9 Article Nurse-led care is preferred over GP-led care of gout and improves gout outcomes: results of Nottingham Gout Treatment Trial follow-up study. 2019

Fuller, Amy / Jenkins, Wendy / Doherty, Michael / Abhishek, Abhishek. ·Academic Rheumatology. · NIHR-BRC, University of Nottingham, Nottingham, UK. ·Rheumatology (Oxford) · Pubmed #31410473.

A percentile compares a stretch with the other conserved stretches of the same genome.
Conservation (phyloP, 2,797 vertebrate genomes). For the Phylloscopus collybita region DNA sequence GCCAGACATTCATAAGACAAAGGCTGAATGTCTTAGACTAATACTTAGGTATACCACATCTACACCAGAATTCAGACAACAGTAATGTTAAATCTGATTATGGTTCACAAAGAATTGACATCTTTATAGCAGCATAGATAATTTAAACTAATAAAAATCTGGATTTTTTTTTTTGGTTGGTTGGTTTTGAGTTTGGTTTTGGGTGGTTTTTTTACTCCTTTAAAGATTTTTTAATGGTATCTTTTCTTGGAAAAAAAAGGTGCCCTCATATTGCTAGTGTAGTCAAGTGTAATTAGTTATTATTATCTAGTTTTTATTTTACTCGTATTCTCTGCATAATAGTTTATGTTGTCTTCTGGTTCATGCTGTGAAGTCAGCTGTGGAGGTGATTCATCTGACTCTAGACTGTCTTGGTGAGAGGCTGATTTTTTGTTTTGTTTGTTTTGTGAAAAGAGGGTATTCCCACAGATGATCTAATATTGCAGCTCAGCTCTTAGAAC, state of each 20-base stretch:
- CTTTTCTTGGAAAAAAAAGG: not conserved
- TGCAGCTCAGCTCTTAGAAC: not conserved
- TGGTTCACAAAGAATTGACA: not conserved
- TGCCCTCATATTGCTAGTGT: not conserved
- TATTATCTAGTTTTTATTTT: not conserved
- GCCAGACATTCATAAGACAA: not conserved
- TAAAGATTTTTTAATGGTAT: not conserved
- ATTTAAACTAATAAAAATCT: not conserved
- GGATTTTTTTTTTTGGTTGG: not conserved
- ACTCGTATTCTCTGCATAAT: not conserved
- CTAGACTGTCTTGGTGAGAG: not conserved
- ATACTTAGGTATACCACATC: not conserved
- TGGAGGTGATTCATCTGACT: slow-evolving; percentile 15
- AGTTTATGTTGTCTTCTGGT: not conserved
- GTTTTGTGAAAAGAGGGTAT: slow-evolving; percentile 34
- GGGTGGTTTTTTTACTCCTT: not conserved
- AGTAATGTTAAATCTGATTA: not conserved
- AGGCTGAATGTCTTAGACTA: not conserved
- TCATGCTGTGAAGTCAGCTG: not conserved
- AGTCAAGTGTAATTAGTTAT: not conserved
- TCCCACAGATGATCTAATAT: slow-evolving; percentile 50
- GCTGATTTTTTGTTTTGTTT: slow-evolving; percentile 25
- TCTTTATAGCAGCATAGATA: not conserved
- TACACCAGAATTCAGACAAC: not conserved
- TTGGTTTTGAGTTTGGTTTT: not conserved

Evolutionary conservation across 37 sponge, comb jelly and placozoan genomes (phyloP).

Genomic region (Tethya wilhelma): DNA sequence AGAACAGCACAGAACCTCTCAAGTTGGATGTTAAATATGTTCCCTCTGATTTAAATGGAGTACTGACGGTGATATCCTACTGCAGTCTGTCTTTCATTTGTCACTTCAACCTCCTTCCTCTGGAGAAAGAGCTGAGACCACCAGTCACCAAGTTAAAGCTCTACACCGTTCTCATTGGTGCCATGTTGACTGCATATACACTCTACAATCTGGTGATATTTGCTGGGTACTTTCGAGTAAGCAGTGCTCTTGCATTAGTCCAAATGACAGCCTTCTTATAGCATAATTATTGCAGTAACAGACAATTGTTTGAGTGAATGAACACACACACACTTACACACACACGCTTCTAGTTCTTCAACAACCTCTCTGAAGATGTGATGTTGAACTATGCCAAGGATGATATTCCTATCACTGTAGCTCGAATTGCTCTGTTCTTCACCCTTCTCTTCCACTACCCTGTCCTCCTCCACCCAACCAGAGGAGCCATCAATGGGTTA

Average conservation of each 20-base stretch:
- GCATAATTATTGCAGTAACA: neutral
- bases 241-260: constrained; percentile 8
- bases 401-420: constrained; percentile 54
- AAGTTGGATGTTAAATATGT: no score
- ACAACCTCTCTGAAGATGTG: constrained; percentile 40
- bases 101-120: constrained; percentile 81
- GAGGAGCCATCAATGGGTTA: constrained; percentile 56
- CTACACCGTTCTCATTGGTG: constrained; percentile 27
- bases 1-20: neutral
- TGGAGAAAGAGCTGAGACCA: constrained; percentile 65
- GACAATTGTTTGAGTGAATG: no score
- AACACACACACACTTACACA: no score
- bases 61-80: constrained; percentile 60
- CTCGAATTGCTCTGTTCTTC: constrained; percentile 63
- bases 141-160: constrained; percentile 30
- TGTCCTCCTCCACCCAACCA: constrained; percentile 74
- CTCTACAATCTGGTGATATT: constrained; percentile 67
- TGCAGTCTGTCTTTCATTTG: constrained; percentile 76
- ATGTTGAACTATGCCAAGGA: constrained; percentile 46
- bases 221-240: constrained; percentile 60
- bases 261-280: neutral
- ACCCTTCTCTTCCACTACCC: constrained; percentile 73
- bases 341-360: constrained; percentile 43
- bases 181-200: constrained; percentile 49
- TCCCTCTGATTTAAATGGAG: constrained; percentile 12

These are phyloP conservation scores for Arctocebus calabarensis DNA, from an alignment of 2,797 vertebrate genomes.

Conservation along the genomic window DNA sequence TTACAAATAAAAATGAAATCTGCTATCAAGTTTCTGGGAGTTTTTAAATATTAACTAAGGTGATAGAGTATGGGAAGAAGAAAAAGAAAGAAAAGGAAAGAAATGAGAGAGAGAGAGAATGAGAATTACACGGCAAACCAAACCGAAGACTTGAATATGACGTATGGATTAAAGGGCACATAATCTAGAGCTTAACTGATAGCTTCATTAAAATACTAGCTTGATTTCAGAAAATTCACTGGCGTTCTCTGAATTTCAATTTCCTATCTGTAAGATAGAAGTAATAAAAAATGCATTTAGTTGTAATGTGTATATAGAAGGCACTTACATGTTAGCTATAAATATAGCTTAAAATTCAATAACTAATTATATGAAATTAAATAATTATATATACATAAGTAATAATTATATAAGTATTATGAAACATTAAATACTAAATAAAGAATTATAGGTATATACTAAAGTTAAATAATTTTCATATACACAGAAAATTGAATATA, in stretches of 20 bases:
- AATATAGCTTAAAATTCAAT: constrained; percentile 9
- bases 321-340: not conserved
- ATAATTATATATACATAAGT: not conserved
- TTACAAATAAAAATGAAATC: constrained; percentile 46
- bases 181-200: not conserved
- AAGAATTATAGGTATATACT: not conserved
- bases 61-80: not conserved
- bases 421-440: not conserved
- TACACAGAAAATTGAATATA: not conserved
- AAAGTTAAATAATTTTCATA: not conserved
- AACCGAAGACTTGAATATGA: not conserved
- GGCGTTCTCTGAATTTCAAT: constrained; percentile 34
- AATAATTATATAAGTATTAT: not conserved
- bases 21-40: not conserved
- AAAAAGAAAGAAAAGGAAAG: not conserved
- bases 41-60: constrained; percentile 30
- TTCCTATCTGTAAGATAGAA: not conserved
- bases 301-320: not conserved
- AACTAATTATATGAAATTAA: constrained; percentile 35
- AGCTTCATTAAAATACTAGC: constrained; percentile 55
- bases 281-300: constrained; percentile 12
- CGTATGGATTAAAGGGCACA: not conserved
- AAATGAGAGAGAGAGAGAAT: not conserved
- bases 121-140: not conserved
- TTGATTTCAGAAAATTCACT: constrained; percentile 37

ABSTRACT: OBJECTIVES: To explore patient satisfaction, gout knowledge, medication adherence and flares among participants receiving nurse-led or general practitioner (GP)-led care of gout in the Nottingham Gout Treatment Trial phase-II (NGTT-II). METHODS: A total of 438 participants of NGTT-II were sent a questionnaire enquiring about gout knowledge, satisfaction with health-care practitioner, urate-lowering treatment being undertaken, and gout flares ⩾1 year after their final visit. Nurse-led care participants were asked about their preference for receiving gout treatment from either a GP or a nurse. RESULTS: Completed questionnaires were returned by 82% of participants. Participants previously receiving nurse-led care reported greater satisfaction with health-care practitioner (P < 0.001), had better gout knowledge (P = 0.02), were more likely to be taking urate-lowering treatment [adjusted relative risk (95% CI) 1.19 (1.09, 1.30)], and self-reported fewer flares in the previous 12 months [median (inter-quartile range) 0 (0-0) vs 1 (0-3), P < 0.001] than those receiving GP-led care. Of participants receiving nurse-led care, 41-63% indicated preference for receiving gout treatment from a nurse, while only 5-20% indicated preference for receiving treatment from GPs. CONCLUSION: The results of this study favour nurse-led care, involving individualized patient education and engagement and a treat-to-target strategy, in terms of patient acceptability, long-term adherence, and flares. Further research is required to evaluate the feasibility of implementing such a model of care in clinical practice.